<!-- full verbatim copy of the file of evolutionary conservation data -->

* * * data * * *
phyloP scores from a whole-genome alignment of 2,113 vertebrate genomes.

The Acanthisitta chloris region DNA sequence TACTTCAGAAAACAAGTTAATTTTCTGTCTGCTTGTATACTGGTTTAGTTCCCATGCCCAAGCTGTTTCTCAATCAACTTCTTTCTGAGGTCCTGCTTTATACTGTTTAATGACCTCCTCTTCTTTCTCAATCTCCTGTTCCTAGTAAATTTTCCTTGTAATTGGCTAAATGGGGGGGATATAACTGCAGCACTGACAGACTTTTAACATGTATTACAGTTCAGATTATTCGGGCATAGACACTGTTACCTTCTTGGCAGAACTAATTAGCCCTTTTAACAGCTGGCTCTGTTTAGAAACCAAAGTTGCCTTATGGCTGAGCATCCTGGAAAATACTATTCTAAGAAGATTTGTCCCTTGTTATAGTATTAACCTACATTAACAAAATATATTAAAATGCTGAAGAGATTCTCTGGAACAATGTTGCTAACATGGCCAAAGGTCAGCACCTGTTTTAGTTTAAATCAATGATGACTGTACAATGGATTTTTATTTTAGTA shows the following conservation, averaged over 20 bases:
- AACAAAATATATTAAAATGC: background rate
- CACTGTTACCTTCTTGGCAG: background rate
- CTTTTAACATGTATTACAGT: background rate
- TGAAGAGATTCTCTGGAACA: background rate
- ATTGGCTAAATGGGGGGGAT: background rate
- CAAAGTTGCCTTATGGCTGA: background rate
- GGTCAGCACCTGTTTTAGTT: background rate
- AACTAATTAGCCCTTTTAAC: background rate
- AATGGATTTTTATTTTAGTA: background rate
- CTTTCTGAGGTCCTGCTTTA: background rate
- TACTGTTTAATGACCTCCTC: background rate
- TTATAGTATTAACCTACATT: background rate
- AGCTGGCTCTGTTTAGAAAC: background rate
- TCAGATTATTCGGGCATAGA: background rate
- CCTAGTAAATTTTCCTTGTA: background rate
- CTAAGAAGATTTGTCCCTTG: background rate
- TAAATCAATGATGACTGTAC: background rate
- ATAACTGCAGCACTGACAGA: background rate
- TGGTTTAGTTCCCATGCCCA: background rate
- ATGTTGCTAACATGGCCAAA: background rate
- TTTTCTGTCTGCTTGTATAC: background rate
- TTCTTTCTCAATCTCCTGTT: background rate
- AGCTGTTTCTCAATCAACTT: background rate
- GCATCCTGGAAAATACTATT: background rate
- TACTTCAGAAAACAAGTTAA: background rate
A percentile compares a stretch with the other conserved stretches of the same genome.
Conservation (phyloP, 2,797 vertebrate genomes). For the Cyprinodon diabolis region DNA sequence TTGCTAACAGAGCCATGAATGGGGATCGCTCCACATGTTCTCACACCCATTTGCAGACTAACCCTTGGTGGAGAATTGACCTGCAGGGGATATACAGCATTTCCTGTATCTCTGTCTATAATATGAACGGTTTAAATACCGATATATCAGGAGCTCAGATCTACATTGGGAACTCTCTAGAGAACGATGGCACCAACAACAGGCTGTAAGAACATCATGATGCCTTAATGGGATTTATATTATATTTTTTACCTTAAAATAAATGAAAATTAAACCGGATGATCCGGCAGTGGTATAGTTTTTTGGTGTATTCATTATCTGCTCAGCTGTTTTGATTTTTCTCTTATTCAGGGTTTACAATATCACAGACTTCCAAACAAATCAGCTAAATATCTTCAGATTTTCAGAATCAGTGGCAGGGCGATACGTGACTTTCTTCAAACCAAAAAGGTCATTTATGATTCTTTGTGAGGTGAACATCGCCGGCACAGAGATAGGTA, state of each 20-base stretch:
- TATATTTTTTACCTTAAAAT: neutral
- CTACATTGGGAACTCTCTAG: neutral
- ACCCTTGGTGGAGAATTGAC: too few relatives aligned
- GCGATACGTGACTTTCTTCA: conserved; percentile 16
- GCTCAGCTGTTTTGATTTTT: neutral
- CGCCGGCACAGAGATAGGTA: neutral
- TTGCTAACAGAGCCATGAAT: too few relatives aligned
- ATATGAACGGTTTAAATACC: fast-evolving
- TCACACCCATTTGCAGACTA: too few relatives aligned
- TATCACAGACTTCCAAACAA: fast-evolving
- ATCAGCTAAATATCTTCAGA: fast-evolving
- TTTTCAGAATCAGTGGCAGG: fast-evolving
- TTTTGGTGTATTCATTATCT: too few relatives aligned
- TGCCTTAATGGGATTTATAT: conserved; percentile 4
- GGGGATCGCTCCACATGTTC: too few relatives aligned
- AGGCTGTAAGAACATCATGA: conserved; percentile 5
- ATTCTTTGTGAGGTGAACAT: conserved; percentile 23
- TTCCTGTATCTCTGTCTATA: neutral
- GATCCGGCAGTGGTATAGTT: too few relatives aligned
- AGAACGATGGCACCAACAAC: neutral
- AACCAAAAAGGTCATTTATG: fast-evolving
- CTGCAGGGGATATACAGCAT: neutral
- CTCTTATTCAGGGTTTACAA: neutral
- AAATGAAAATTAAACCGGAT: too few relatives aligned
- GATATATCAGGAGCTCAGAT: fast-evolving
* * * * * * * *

phyloP scores from a whole-genome alignment of 2,113 vertebrate genomes.

The Acanthisitta chloris region DNA sequence TACTTCAGAAAACAAGTTAATTTTCTGTCTGCTTGTATACTGGTTTAGTTCCCATGCCCAAGCTGTTTCTCAATCAACTTCTTTCTGAGGTCCTGCTTTATACTGTTTAATGACCTCCTCTTCTTTCTCAATCTCCTGTTCCTAGTAAATTTTCCTTGTAATTGGCTAAATGGGGGGGATATAACTGCAGCACTGACAGACTTTTAACATGTATTACAGTTCAGATTATTCGGGCATAGACACTGTTACCTTCTTGGCAGAACTAATTAGCCCTTTTAACAGCTGGCTCTGTTTAGAAACCAAAGTTGCCTTATGGCTGAGCATCCTGGAAAATACTATTCTAAGAAGATTTGTCCCTTGTTATAGTATTAACCTACATTAACAAAATATATTAAAATGCTGAAGAGATTCTCTGGAACAATGTTGCTAACATGGCCAAAGGTCAGCACCTGTTTTAGTTTAAATCAATGATGACTGTACAATGGATTTTTATTTTAGTA shows the following conservation, averaged over 20 bases:
- AACAAAATATATTAAAATGC: background rate
- CACTGTTACCTTCTTGGCAG: background rate
- CTTTTAACATGTATTACAGT: background rate
- TGAAGAGATTCTCTGGAACA: background rate
- ATTGGCTAAATGGGGGGGAT: background rate
- CAAAGTTGCCTTATGGCTGA: background rate
- GGTCAGCACCTGTTTTAGTT: background rate
- AACTAATTAGCCCTTTTAAC: background rate
- AATGGATTTTTATTTTAGTA: background rate
- CTTTCTGAGGTCCTGCTTTA: background rate
- TACTGTTTAATGACCTCCTC: background rate
- TTATAGTATTAACCTACATT: background rate
- AGCTGGCTCTGTTTAGAAAC: background rate
- TCAGATTATTCGGGCATAGA: background rate
- CCTAGTAAATTTTCCTTGTA: background rate
- CTAAGAAGATTTGTCCCTTG: background rate
- TAAATCAATGATGACTGTAC: background rate
- ATAACTGCAGCACTGACAGA: background rate
- TGGTTTAGTTCCCATGCCCA: background rate
- ATGTTGCTAACATGGCCAAA: background rate
- TTTTCTGTCTGCTTGTATAC: background rate
- TTCTTTCTCAATCTCCTGTT: background rate
- AGCTGTTTCTCAATCAACTT: background rate
- GCATCCTGGAAAATACTATT: background rate
- TACTTCAGAAAACAAGTTAA: background rate
A percentile compares a stretch with the other conserved stretches of the same genome.
Conservation (phyloP, 2,797 vertebrate genomes). For the Cyprinodon diabolis region DNA sequence TTGCTAACAGAGCCATGAATGGGGATCGCTCCACATGTTCTCACACCCATTTGCAGACTAACCCTTGGTGGAGAATTGACCTGCAGGGGATATACAGCATTTCCTGTATCTCTGTCTATAATATGAACGGTTTAAATACCGATATATCAGGAGCTCAGATCTACATTGGGAACTCTCTAGAGAACGATGGCACCAACAACAGGCTGTAAGAACATCATGATGCCTTAATGGGATTTATATTATATTTTTTACCTTAAAATAAATGAAAATTAAACCGGATGATCCGGCAGTGGTATAGTTTTTTGGTGTATTCATTATCTGCTCAGCTGTTTTGATTTTTCTCTTATTCAGGGTTTACAATATCACAGACTTCCAAACAAATCAGCTAAATATCTTCAGATTTTCAGAATCAGTGGCAGGGCGATACGTGACTTTCTTCAAACCAAAAAGGTCATTTATGATTCTTTGTGAGGTGAACATCGCCGGCACAGAGATAGGTA, state of each 20-base stretch:
- TATATTTTTTACCTTAAAAT: neutral
- CTACATTGGGAACTCTCTAG: neutral
- ACCCTTGGTGGAGAATTGAC: too few relatives aligned
- GCGATACGTGACTTTCTTCA: conserved; percentile 16
- GCTCAGCTGTTTTGATTTTT: neutral
- CGCCGGCACAGAGATAGGTA: neutral
- TTGCTAACAGAGCCATGAAT: too few relatives aligned
- ATATGAACGGTTTAAATACC: fast-evolving
- TCACACCCATTTGCAGACTA: too few relatives aligned
- TATCACAGACTTCCAAACAA: fast-evolving
- ATCAGCTAAATATCTTCAGA: fast-evolving
- TTTTCAGAATCAGTGGCAGG: fast-evolving
- TTTTGGTGTATTCATTATCT: too few relatives aligned
- TGCCTTAATGGGATTTATAT: conserved; percentile 4
- GGGGATCGCTCCACATGTTC: too few relatives aligned
- AGGCTGTAAGAACATCATGA: conserved; percentile 5
- ATTCTTTGTGAGGTGAACAT: conserved; percentile 23
- TTCCTGTATCTCTGTCTATA: neutral
- GATCCGGCAGTGGTATAGTT: too few relatives aligned
- AGAACGATGGCACCAACAAC: neutral
- AACCAAAAAGGTCATTTATG: fast-evolving
- CTGCAGGGGATATACAGCAT: neutral
- CTCTTATTCAGGGTTTACAA: neutral
- AAATGAAAATTAAACCGGAT: too few relatives aligned
- GATATATCAGGAGCTCAGAT: fast-evolving